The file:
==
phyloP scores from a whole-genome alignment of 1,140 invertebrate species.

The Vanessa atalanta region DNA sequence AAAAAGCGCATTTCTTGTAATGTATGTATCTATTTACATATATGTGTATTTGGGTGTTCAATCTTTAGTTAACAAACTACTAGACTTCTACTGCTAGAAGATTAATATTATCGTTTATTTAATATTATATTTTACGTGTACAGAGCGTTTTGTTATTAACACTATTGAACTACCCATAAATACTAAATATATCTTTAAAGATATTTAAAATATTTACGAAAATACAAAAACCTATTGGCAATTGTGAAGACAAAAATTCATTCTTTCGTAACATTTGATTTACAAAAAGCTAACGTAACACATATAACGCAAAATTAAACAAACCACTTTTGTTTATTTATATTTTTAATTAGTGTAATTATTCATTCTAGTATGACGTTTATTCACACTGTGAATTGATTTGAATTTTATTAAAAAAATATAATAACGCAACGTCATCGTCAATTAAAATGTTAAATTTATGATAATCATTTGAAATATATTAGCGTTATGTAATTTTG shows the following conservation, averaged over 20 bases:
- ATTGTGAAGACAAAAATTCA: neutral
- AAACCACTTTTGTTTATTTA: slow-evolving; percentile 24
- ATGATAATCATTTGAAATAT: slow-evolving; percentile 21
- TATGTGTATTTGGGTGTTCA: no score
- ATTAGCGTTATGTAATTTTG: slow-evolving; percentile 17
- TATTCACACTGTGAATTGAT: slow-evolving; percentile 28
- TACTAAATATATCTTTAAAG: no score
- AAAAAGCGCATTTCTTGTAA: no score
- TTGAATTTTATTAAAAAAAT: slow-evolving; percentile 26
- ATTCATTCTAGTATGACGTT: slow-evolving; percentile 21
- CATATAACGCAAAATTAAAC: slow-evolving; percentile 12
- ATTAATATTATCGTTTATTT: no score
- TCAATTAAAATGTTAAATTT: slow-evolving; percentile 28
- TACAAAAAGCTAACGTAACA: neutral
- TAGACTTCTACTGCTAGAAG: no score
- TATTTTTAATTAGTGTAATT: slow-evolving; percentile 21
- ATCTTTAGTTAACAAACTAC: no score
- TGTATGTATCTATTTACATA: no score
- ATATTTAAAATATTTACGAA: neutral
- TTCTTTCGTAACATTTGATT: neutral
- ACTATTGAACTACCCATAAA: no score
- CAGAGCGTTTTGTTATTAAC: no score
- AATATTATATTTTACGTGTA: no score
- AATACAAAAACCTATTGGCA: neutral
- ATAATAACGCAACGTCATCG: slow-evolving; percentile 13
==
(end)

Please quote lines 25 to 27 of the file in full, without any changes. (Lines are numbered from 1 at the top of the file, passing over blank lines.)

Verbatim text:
- AATATTATATTTTACGTGTA: no score
- AATACAAAAACCTATTGGCA: neutral
- ATAATAACGCAACGTCATCG: slow-evolving; percentile 13